By Michael Johnston of ETF Database
NEW YORK (
TheStreet) - Polish president Lech Kaczynski died Saturday morning when his plane crashed on landing outside the western Russian city of Smolensk. Kaczynski was on his way to memorial services at Katyn, the site of a massacre of more than 20,000 Poles by Soviet agents in the 1940s. Also on board the plane, which was making its fourth attempt to land in heavy fog, were the president of the National Bank of Poland and the army chief of staff.
In accordance with the Polish constitution, the Speaker of the lower house of Parliament becomes the interim head of state upon the president's death, and must call for early presidential elections within two weeks. The elections must then take place within two months of the president's death. Bronislaw Komorowski, who is expected to be a candidate in elections that would normally take place in the fall, is the current speaker of the Sejm.
The tragedy could be a setback for one of Europe's healthiest and fastest-growing economy. The
Market Vectors Poland ETF
finished Friday up about 8.5% on the year, putting it more than 700 basis points ahead of the
Vanguard European ETF
. Poland is the world's 18th largest economy, and one of the best examples of a country that successfully transitioned from a centrally-planned economy to a capitalist market-based economy. Because a significant portion of Poland's GDP comes from the local economy, the country has held up relatively well as uncertainty has swirled around the rest of Europe. Read more about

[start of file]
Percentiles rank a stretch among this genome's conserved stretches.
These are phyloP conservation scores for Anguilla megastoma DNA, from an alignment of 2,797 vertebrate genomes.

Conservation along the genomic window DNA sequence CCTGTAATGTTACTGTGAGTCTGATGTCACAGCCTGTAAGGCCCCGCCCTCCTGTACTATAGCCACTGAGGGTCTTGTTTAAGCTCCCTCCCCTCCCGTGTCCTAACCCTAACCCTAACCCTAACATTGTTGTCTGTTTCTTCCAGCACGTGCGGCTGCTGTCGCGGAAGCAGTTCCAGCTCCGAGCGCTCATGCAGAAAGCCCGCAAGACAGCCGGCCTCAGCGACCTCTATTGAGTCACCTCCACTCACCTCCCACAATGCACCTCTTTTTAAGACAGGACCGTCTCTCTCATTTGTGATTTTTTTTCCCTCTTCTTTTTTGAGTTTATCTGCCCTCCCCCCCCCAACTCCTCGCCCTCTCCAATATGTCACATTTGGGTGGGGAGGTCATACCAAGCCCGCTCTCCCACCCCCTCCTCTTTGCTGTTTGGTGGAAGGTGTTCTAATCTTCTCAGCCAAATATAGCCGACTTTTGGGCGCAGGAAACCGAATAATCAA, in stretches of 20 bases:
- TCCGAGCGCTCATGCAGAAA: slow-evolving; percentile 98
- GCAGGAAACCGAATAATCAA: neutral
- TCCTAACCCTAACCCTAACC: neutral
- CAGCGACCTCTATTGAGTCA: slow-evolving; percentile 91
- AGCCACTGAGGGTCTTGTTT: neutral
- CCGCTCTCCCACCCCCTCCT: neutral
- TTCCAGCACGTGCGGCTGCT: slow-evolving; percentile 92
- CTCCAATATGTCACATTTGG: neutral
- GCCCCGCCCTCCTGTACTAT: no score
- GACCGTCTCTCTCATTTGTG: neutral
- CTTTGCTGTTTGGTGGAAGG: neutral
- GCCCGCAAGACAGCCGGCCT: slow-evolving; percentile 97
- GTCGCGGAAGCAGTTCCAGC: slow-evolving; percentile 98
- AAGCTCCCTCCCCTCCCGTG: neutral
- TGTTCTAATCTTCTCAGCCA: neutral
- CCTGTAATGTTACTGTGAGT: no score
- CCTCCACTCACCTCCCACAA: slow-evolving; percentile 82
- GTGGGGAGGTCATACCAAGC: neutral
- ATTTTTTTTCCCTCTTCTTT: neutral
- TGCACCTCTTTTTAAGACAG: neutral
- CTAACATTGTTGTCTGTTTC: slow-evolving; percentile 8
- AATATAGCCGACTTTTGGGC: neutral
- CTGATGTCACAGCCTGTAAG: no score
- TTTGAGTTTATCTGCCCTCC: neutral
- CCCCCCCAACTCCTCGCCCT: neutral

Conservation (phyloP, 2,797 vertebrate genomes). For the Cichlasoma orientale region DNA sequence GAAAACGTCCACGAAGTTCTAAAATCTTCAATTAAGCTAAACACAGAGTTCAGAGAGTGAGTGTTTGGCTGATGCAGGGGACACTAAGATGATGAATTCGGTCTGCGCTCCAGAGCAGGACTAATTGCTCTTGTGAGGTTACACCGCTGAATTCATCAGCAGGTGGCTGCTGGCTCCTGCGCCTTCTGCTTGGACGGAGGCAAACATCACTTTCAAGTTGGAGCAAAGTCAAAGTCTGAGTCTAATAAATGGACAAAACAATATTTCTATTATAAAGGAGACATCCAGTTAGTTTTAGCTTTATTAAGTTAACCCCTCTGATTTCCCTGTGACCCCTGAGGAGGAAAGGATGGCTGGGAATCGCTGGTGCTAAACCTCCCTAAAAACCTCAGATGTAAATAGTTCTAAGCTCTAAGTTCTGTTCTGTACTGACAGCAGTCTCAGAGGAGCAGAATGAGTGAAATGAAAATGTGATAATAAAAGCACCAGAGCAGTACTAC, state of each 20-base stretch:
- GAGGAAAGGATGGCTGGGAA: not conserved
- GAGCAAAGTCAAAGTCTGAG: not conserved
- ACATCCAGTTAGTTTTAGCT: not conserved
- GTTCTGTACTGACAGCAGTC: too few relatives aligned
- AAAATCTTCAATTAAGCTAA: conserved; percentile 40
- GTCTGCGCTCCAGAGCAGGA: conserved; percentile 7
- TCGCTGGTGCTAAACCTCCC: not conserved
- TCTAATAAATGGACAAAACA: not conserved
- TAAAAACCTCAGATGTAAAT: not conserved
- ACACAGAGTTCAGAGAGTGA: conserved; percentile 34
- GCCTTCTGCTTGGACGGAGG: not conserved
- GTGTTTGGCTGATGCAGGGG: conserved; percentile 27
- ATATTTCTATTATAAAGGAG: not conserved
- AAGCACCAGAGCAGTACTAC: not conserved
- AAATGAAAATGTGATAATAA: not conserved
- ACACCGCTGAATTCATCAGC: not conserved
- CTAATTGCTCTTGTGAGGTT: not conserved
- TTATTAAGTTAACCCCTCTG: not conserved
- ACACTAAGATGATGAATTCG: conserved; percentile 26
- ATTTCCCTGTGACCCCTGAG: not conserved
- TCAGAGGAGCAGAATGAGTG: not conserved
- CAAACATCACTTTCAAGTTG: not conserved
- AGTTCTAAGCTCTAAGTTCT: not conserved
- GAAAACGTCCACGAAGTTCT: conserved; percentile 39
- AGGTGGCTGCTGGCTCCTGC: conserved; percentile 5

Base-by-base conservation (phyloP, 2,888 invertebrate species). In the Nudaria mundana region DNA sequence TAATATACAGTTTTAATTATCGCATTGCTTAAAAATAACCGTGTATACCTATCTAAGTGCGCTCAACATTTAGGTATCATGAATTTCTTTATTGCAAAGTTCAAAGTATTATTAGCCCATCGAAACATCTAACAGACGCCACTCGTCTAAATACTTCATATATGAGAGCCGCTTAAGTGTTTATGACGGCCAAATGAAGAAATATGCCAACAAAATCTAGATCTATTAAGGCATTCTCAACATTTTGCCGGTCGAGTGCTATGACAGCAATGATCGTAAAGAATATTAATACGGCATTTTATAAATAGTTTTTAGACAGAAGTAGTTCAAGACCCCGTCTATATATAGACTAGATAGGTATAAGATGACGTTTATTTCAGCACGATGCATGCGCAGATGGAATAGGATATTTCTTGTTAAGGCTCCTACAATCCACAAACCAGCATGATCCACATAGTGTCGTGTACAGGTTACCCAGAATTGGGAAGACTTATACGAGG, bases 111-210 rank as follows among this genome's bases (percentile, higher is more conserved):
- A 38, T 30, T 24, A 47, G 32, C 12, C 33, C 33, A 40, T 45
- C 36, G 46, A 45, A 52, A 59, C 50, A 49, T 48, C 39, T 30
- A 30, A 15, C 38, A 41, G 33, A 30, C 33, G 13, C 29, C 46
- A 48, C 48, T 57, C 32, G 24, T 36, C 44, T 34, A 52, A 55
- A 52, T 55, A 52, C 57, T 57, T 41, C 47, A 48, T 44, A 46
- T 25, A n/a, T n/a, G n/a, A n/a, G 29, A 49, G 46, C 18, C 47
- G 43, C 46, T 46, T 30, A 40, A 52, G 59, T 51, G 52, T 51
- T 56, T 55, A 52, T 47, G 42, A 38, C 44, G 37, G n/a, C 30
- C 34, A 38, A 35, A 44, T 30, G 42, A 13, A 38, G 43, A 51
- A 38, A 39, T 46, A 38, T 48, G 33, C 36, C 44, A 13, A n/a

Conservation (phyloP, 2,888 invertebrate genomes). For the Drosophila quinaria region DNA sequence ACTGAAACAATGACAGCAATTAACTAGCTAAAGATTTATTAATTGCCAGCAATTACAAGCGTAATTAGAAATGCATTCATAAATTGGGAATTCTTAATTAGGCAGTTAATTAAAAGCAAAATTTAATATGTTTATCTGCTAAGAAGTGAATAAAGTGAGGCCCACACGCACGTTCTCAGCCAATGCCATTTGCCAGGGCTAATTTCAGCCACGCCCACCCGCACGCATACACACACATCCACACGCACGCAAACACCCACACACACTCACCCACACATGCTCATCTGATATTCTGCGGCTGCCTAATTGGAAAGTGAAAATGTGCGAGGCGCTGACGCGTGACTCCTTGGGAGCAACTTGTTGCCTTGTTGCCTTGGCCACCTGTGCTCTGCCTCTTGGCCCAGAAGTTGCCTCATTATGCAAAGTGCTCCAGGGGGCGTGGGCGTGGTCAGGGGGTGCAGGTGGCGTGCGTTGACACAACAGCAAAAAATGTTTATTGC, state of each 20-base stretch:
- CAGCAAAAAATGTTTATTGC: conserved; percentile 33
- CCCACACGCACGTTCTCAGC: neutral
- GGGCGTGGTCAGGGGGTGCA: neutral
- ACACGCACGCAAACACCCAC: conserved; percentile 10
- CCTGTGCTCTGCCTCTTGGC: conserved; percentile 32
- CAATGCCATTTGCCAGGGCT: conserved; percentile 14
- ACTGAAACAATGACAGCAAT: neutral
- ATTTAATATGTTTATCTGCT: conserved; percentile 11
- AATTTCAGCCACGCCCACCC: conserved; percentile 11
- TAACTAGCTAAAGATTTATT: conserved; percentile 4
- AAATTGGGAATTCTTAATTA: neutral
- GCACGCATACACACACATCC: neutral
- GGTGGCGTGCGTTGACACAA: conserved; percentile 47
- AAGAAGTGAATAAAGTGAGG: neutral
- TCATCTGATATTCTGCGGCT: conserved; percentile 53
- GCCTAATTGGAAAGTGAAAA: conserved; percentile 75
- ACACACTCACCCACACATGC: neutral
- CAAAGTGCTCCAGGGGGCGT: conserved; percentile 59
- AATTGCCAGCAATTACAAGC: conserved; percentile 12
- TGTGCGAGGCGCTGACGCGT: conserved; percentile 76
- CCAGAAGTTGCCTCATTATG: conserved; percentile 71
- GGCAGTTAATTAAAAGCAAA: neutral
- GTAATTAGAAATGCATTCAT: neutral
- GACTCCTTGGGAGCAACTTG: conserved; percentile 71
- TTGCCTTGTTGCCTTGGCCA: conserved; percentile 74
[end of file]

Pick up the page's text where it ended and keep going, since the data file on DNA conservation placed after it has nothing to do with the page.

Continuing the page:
Poland's economic growth has been fueled by a growing domestic consumer market and supported by sound economic policies that have encouraged foreign investment and kept inflation in check. Under the Polish constitution, the president has less power than the prime minister, but still maintains a significant say in foreign policy. After his election in 2005, Lech appointed his twin brother Jaroslaw as prime minister. Kaczynski "was a controversial figure on the world stage but his right-wing stance on many issues found ready reception among many Poles, especially traditionalist and rural voters," wrote the BBC. "Throughout his political career, he was not afraid to appeal to populist sentiments."